restrain

verb
re·​strain | \ ri-ˈstrān How to pronounce restrain (audio) \
restrained; restraining; restrains

Definition of restrain

transitive verb

1a : to prevent from doing, exhibiting, or expressing something restrained the child from jumping
b : to limit, restrict, or keep under control try to restrain your anger
2 : to moderate or limit the force, effect, development, or full exercise of restrain trade
3 : to deprive of liberty especially : to place under arrest or restraint

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Other Words from restrain

restrainable \ ri-​ˈstrā-​nə-​bəl How to pronounce restrainable (audio) \ adjective
restrainer noun

Choose the Right Synonym for restrain

restrain, check, curb, bridle mean to hold back from or control in doing something. restrain suggests holding back by force or persuasion from acting or from going to extremes. restrained themselves from laughing check implies restraining or impeding a progress, activity, or impetus. trying to check government spending curb suggests an abrupt or drastic checking. learn to curb your appetite bridle implies keeping under control by subduing or holding in. bridle an impulse to throw the book down

Examples of restrain in a Sentence

He could not restrain the dog from attacking. He could restrain himself no longer. Hospital orderlies needed to restrain the patient. He was restrained and placed in a holding cell. He could barely restrain his anger. The manufacturer took measures to restrain costs.
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Recent Examples on the Web

This year, my rotation of bags has been structured, restrained, pared-back, and yes, small. Alexandra Gurvitch, Vogue, "Why the Hobo Bag Should Make a Comeback in 2019," 24 Dec. 2018 Which is just to say that, in the aggregate, Trump is far from a maniac who the Republican establishment is restraining. Matthew Yglesias, Vox, "There never were any “adults in the room”," 21 Dec. 2018 The crew restrained the customer and the flight was met by law enforcement in Oklahoma City, where he was removed and taken into custody. Michelle Gant, Fox News, "Delta passenger removed from plane for head-butting flight attendant," 21 Sep. 2018 Herrin was restrained on a gurney but somehow escaped after one jail officer left to use the restroom and a second officer was distracted for 10 to 15 seconds. Sara Jean Green, The Seattle Times, "Escape attempt leads to elevated security status for Kent murder suspect," 12 July 2018 Brett Kavanaugh could add a powerful new voice on the Supreme Court to restrain what government agencies can do, ushering in a new era of tougher scrutiny of federal regulations loathed by businesses. chicagotribune.com, "Trump nominee Kavanaugh could usher in even more business-friendly era on Supreme Court," 10 July 2018 Most notable was a Christmas Day 2016 incident at a Southwest Key facility in which staff improperly restrained a resident, in violation of state rules that plainly forbid use of restraints. Mary Jo Pitzl, azcentral, "What's going on in there? Questions arise about migrant kids' welfare," 27 June 2018 Antitax sentiment powered California’s Proposition 13 vote in 1978 to restrain property taxes and found its consummation in the election of Reagan to the White House in 1980. Richard Rubin, WSJ, "Democrats Take Aim at the Reagan Tax Revolution," 15 Feb. 2019 Cooper and Tate, both properly restrained and uninjured, gave police breath samples that showed no presence of alcohol, Dwight said. Drew Broach, NOLA.com, "He wrecked his vehicle on I-55 and ran across the road; two cars hit and killed him," 21 Apr. 2018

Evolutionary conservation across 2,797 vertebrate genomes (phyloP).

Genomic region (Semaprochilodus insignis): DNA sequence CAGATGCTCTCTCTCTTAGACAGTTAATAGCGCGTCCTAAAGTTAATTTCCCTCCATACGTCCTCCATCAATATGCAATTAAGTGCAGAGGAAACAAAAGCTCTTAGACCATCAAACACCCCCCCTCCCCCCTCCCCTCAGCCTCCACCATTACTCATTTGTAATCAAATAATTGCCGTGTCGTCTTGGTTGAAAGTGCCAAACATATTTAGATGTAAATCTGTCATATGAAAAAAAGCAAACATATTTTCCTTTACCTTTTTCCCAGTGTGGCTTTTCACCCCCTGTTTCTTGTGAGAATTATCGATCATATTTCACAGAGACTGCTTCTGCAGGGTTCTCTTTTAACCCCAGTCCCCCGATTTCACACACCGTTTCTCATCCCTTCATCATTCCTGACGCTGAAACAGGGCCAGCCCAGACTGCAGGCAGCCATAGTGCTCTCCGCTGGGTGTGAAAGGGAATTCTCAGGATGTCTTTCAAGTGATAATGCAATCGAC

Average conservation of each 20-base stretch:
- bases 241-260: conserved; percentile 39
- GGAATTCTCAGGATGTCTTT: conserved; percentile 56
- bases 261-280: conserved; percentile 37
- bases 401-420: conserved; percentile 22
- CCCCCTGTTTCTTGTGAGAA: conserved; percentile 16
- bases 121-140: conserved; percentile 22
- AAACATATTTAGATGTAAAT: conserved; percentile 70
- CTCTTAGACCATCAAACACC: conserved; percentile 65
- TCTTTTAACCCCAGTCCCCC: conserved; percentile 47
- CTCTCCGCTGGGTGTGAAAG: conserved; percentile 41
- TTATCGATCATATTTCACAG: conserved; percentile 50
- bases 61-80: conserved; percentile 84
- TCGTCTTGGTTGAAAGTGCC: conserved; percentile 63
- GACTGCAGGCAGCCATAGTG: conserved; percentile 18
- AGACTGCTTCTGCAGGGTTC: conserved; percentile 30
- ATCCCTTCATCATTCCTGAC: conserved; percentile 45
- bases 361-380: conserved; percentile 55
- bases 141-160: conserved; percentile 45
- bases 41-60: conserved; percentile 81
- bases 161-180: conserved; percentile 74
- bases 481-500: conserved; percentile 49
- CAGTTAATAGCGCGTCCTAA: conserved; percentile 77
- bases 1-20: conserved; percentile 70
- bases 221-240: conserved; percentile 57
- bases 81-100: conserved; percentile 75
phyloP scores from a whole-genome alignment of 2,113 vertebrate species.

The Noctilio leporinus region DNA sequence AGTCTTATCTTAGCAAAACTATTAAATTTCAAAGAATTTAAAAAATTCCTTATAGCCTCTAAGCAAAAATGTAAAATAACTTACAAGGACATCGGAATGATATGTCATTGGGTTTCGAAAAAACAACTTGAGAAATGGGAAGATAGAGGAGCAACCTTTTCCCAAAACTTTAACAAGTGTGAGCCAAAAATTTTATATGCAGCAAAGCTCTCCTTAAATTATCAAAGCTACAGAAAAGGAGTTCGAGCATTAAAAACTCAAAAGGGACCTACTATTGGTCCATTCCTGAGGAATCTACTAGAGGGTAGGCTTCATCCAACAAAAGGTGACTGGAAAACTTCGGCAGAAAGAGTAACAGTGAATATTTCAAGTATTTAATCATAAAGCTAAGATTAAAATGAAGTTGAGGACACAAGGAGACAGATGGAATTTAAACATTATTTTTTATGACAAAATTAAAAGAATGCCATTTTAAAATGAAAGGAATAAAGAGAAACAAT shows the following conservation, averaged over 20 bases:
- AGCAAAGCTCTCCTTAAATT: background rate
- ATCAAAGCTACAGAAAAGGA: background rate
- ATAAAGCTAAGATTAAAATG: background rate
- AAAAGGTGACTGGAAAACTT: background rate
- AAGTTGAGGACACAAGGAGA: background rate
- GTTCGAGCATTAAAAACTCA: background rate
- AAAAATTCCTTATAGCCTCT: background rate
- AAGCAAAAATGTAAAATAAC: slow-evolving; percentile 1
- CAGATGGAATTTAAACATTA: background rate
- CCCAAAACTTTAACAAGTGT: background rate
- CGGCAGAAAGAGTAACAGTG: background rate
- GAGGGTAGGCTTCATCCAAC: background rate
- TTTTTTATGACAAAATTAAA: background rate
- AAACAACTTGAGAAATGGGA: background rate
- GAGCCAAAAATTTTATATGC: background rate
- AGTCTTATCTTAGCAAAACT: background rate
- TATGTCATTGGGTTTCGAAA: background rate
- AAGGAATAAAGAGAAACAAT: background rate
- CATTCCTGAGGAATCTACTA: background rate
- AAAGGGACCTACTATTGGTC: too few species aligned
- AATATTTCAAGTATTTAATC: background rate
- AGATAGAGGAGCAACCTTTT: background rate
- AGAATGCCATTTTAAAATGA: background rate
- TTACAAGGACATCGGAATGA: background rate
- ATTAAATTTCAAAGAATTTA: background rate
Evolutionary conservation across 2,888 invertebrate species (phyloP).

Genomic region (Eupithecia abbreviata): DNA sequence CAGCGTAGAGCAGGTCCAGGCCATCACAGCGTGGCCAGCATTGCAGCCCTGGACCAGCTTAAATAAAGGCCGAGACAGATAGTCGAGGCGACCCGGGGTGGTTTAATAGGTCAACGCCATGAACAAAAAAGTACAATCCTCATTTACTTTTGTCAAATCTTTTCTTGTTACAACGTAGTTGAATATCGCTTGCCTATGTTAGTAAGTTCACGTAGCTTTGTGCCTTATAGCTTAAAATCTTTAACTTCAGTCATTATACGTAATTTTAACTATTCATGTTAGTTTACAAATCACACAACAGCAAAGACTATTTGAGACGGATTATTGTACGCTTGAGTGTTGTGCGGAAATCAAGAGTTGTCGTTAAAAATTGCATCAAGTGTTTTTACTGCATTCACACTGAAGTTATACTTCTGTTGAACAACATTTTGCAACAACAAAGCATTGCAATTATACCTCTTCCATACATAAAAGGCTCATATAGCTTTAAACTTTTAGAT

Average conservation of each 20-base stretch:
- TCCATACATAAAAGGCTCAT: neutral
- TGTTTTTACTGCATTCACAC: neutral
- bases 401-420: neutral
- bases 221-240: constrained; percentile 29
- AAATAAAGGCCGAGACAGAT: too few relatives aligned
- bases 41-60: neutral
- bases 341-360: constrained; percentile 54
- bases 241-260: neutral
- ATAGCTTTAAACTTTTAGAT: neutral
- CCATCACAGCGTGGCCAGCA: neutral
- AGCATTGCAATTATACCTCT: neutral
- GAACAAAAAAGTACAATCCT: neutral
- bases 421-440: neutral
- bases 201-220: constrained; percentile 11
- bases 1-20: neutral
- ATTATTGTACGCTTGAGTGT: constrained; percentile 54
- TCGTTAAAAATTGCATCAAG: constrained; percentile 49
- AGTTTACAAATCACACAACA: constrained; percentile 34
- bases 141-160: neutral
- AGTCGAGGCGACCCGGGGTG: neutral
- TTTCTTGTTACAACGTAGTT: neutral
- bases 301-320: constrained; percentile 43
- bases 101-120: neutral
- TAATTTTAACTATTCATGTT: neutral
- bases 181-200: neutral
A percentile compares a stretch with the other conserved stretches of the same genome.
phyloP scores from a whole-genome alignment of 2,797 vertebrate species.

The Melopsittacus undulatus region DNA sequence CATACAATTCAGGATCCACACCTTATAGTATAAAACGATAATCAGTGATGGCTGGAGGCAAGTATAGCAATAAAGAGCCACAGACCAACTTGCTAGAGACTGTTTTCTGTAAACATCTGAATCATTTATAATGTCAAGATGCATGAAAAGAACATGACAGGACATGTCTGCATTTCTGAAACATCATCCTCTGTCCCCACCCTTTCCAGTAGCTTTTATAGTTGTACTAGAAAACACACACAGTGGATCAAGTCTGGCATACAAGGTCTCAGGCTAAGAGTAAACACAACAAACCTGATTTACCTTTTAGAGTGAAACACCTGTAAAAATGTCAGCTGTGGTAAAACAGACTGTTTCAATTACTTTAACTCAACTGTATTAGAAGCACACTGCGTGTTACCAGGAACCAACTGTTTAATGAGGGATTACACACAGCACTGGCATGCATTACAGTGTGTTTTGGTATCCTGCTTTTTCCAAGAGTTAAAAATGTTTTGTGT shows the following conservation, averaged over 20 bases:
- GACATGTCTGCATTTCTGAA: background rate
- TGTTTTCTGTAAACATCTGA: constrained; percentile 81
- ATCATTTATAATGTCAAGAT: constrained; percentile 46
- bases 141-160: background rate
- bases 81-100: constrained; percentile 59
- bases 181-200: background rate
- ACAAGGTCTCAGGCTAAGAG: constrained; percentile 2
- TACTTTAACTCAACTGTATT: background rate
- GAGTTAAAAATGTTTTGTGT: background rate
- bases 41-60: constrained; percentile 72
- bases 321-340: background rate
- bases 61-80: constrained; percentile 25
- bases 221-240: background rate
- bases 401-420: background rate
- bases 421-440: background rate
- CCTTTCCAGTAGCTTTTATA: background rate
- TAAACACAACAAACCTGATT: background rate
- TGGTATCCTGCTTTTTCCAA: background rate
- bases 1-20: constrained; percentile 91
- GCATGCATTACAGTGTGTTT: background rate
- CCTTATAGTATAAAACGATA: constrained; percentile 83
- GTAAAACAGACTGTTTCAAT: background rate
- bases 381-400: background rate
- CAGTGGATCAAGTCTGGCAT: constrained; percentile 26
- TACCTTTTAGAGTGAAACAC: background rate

These example sentences are selected automatically from various online news sources to reflect current usage of the word 'restrain.' Views expressed in the examples do not represent the opinion of Merriam-Webster or its editors. Send us feedback.

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First Known Use of restrain

14th century, in the meaning defined at sense 1a

History and Etymology for restrain

Middle English restraynen, from Anglo-French restreindre, from Latin restringere to restrain, restrict, from re- + stringere to bind tight — more at strain

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Statistics for restrain

Last Updated

18 Mar 2019

Look-up Popularity

Time Traveler for restrain

The first known use of restrain was in the 14th century

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More Definitions for restrain

restrain

verb

English Language Learners Definition of restrain

: to prevent (a person or animal) from doing something
: to prevent (a person or animal) from moving by using physical force
: to keep (something) under control

restrain

verb
re·​strain | \ ri-ˈstrān How to pronounce restrain (audio) \
restrained; restraining

Kids Definition of restrain

1 : to keep from doing something I wanted to speak, but restrained myself.
2 : to keep back : curb He couldn't restrain his laughter.

restrain

transitive verb
re·​strain | \ ri-ˈstrān How to pronounce restrain (audio) \

Legal Definition of restrain

1a : to prevent from doing something — see also restraining order at order sense 3b
b : to limit, restrict, or keep under control
2 : to moderate or limit the force, effect, development, or full exercise of
3 : to deprive of liberty and especially of physical movement

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More from Merriam-Webster on restrain

Thesaurus: All synonyms and antonyms for restrain

Spanish Central: Translation of restrain

Nglish: Translation of restrain for Spanish Speakers

Britannica English: Translation of restrain for Arabic Speakers

Comments on restrain

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